* Ozone can increase susceptibility to respiratory infections.
* Ozone can inflame and damage the lining of the lungs. Within a few days, the damaged cells are shed and replaced—much like the skin peels after a sunburn. Animal studies suggest that if this type of inflammation happens repeatedly over a long time period (months, years, a lifetime), lung tissue may become permanently scarred, resulting in less lung elasticity, permanent loss of lung function.
For more information, see www.epa.gov/airnow, or visit www.askDEP.com, the County's Department of Environmental Protection.
What Is Ozone?
<lst>Ozone is an odorless, colorless gas that forms in the atmosphere. Ground-level ozone is an air pollutant that damages human health, vegetation and many common materials; it is also the key ingredient of urban smog.
Repeated exposure to ground-level ozone may cause permanent damage to the lungs. Inhaling ozone may trigger a variety of health problems, including chest pains, coughing, nausea, throat irritation and congestion; it can also worsen bronchitis, heart disease, emphysema and asthma and reduce long capacity. Residents most at-risk from exposure to ground-level ozone — asthmatics and people with other medical conditions, children, outdoor workers and the elderly — are advised to limit outdoor activity on Code Red Days.
Ground level ozone is caused when strong sunlight reacts with pollutants from a variety of sources, such as the fumes from motor vehicles, lawn mowers, boats, or emissions from power plants and industrial facilities. Ground level ozone is one pollution problem driven as much by individuals as industry. Cars account for 30 to 40 percent of the pollutants that cause ozone in the Baltimore/Washington area.
<lst>GREEN (AQI 0-50) "Good" Air quality is considered satisfactory and air pollution poses little or no risk.
YELLOW (AQI 51-100) "Moderate" Air quality is acceptable; however, for some pollutants there may be a moderate health concern for a very small number of individuals. For example, people who are unusually sensitive to ozone may experience respiratory symptoms.
ORANGE (AQI 101-150) "Unhealthy for Sensitive Groups" Certain groups of people are particularly sensitive to the harmful effects of certain air pollutants. For example, children and adults who are active outdoors and people with respiratory disease are at greater risk from exposure to ozone, while people with heart disease are at greater risk from carbon monoxide. When AQI values are between 101 and 150, members of sensitive groups may experience health effects. The general public is not likely to be affected when the AQI is in this range.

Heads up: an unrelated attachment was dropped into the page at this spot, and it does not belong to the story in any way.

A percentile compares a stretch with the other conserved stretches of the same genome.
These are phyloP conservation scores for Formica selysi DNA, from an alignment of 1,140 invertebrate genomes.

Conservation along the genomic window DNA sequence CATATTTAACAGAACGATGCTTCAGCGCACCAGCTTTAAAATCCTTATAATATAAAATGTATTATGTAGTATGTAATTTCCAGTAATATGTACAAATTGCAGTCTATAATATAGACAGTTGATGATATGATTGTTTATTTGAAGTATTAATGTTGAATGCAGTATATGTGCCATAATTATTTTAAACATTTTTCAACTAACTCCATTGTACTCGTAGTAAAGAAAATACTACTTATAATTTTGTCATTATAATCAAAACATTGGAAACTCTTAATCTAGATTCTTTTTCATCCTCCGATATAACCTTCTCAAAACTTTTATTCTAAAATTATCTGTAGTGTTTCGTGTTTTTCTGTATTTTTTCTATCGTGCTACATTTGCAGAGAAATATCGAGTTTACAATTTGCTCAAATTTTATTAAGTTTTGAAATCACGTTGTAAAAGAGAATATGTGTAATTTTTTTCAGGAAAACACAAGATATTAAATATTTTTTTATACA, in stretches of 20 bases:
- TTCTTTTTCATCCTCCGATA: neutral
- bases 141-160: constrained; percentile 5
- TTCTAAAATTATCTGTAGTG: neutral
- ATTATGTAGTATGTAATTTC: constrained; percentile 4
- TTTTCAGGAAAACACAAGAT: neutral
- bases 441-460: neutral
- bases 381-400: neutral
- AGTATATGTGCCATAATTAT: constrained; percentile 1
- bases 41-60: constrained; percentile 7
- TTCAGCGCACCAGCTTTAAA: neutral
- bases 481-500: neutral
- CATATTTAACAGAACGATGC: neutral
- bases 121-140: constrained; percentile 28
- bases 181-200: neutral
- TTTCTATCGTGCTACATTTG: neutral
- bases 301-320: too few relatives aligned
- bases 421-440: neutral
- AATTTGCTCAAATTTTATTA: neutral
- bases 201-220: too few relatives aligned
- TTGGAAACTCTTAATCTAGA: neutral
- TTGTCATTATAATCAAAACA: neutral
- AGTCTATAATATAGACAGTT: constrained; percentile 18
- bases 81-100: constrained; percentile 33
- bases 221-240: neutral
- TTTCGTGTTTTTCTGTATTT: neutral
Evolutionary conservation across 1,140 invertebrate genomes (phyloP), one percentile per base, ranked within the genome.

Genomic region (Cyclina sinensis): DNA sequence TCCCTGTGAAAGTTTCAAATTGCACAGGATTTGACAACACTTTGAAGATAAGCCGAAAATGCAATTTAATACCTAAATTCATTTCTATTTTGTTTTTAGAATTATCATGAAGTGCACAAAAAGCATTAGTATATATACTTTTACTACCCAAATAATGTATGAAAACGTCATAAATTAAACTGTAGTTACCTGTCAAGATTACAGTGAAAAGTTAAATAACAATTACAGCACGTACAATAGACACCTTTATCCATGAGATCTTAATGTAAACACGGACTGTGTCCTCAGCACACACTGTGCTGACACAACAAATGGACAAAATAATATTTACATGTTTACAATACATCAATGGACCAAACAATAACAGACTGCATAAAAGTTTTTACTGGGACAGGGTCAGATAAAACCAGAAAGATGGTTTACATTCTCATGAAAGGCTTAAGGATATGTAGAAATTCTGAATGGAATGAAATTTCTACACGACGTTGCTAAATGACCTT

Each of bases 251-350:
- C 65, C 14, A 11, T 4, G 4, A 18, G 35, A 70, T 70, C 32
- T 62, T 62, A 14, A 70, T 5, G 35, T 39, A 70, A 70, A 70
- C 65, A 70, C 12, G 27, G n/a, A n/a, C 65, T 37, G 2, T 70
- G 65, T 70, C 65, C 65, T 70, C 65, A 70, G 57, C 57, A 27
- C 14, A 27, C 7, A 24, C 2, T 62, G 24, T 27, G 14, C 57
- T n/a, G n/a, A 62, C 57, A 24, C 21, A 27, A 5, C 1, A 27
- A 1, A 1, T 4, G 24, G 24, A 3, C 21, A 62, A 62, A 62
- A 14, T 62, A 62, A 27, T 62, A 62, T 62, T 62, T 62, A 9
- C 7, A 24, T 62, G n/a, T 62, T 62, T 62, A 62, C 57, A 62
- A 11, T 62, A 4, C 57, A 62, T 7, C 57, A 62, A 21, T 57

RED AQI 151-200 "Unhealthy" Everyone may begin to experience health effects. Members of sensitive groups may experience more serious health effects. Active children and adults, and people with respiratory disease, such as asthma, should avoid prolonged outdoor exertion; everyone else, especially children, should limit prolonged outdoor exertion.
PURPLE 201-300 "Very Unhealthy" AQI values between 201 and 300 trigger a health alert, meaning everyone may experience more serious health effects. Active children and adults, and people with respiratory disease, such as asthma, should avoid all outdoor exertion; everyone else, especially children, should limit outdoor exertion.
MAROON 301-500 "Hazardous" AQI values over 300 trigger health warnings of emergency conditions. The entire population is more likely to be affected.
<ro>Code Purple, the air quality rating on June 25 and July 2, is the level beyond Code Red.